BACK TO TOP

Wuhan coronavirus: Taking stock

28 February 2020

|

by Peter Little, Fund Management

Executive summary:

  • As of 27 February, there have been c. 83,000 cases (95% in China) of the new coronavirus (Wuhan flu or 2019-nCoV) and 2,858 deaths (96% in China) globally.
  • Outside of Asia, the recent spike in cases in Italy (650 cases and 17 deaths) has increased concerns about the impact of the virus spreading globally.
  • The Chinese government has imposed a quarantine on the city of Wuhan (population 11mn), where the new coronavirus originated, and more than a dozen other cities with approximately 50mn people being restricted mainly to their homes.
  • The IMF currently forecasts only a negative 0.1% impact from the virus on global economic growth. We believe it could be more severe.
  • Data from China’s Ministry of Transport suggest that since the outbreak, passenger travel by road, rail and air have been operating at levels 75%– 85% lower than usual.
  • China is responsible for c. 15% of global oil demand and this demand has dropped by at least one-third since the outbreak started, resulting in a 21% fall in the price of Brent crude oil.
  • Developed market (DM) and emerging market (EM) equities are down by 9.5% and 8.5%, respectively, since the start of the outbreak. Most EM currencies are 4%– 7% weaker against the US dollar over the same period.
  • The companies most impacted by the virus tend to be in the travel and oil-related sectors, with the share prices of cruise line operators down around 40% and the share prices of integrated oil and gas companies falling by around 20%, since the outbreak began.
  • US 10-year government bond rates have reached an all-time low of 1.23%, with markets having moved to price-in at least two rates cuts by the US Federal Reserve (Fed) in the next few months. The price of gold is around 5% higher and gold mining stocks are up around 20% since the outbreak started.

Conclusion

It’s clear that economic activity is down meaningfully in China, with some industries completely shut or operating at a fraction of capacity. This is very likely to have a significant impact on the near-term earnings of those companies directly and indirectly impacted. It’s less clear how long it will take for activity to return to normal or how significant the spread of the virus will be beyond China and that uncertainty is spooking investors. However, there are encouraging signs that shipping activity in and out of China is returning to normal levels and that data tend to be a bellwether of international trade activity. Taking a step back, equity investors are usually paying for multiple years’ worth of future earnings and it’s hard to imagine the current slowdown having a meaningful impact beyond a few quarters. So, in theory, significant price reactions to transitory events are usually overdone. Expectations on central banks have also increased dramatically and their ability to meet those expectations are becoming incrementally harder, though central bankers have all indicated a willingness to do what’s required.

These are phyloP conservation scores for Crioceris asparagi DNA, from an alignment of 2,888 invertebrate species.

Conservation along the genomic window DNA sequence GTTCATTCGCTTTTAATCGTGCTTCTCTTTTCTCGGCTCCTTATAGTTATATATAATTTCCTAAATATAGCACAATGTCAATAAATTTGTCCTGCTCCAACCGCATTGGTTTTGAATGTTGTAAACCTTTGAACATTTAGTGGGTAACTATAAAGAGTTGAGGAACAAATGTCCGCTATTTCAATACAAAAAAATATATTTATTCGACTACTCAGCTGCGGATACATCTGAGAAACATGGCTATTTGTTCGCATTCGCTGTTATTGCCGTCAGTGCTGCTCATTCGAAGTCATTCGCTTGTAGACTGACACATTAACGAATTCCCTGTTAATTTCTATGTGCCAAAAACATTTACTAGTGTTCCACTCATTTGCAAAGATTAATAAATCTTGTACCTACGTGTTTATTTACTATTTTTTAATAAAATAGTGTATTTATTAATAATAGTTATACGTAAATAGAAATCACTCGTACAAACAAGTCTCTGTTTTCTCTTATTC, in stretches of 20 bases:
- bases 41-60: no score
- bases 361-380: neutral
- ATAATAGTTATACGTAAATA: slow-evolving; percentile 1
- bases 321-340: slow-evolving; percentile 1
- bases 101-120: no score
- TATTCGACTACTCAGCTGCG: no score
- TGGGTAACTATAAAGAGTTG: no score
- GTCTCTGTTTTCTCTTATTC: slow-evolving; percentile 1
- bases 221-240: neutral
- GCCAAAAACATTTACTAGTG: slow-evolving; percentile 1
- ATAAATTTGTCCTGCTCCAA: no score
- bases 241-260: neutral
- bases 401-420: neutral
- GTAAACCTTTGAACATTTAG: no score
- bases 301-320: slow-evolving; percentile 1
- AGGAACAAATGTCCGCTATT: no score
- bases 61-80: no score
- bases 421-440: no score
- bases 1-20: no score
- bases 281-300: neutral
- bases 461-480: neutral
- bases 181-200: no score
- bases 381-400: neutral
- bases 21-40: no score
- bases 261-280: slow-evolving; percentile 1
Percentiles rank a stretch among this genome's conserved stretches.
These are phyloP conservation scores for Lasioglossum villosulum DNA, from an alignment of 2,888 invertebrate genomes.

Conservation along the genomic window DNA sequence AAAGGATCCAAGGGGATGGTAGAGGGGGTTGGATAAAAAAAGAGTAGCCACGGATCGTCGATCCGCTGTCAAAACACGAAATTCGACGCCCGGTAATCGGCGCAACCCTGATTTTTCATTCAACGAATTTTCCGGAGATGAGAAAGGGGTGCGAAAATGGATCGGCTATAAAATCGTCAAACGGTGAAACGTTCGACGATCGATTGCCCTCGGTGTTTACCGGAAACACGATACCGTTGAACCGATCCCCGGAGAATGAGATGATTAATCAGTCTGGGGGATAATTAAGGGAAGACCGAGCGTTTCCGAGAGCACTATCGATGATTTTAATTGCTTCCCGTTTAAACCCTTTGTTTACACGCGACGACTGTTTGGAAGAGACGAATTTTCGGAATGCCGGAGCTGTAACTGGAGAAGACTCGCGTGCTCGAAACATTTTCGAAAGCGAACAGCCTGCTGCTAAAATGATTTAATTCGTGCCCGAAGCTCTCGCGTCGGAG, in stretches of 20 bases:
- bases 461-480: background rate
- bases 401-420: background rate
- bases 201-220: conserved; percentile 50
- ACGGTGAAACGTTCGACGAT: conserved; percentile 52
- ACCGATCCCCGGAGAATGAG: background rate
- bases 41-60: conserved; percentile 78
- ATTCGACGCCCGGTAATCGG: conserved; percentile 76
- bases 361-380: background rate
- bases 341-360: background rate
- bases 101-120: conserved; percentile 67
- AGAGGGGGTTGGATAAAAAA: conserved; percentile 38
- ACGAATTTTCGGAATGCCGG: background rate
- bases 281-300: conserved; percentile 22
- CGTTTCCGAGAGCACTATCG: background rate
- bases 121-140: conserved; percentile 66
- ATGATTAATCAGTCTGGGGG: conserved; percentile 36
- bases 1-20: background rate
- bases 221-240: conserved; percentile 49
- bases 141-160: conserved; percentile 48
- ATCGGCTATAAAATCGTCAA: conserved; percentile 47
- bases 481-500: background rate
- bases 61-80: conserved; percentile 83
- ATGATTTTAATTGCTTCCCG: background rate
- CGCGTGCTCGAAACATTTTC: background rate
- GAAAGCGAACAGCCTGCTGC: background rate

So what do we do with our shares?

Issues like this pass with time. For long term investors our default position would be to sit through these events, as in the past markets have snapped back once the worst is over. However, for investors with sensitivity to short-term moves we would consider taking some risk off the table. We would rather do this by selling highly valued shares, rather than buying gold.

There are some specific companies who will be more materially impacted and we are disinvesting from these, where the impact is not factored into valuations.

Global markets are down around 12% from elevated valuation levels and are basically back to where they were three months ago. So, in aggregate, this market dip is not presenting an attractive valuation opportunity – valuations are now broadly in line with 10-year averages, with some short-term earnings risk. We believe it is too early to “buy the dip”, but we are watching certain equities carefully as buying opportunities at another notch down.

The local market is somewhat different – the “SA-inc” portion of the JSE was already trading at extremely low valuations – with many big companies at 5-year lows or worse. The SA market will follow the rest of the world down, but some once-in-a-decade opportunities are surfacing. Our analysts are hard at work firming up the buy-list … but we are not in a hurry!

The story so far

It’s been about 6 weeks since news started breaking of the impact of the current strain of the Wuhan coronavirus (2019-nCoV), which saw its firstly fatality on 9 January. The virus causes a lung illness dubbed Covid-19. Since news started gathering momentum around 21 January, we’ve had reports of c. 82,000 confirmed cases around the world and 2,801 deaths globally.

Figure 1: Wuhan coronavirus confirmed worldwide cases and deaths

Source: Anchor, Bloomberg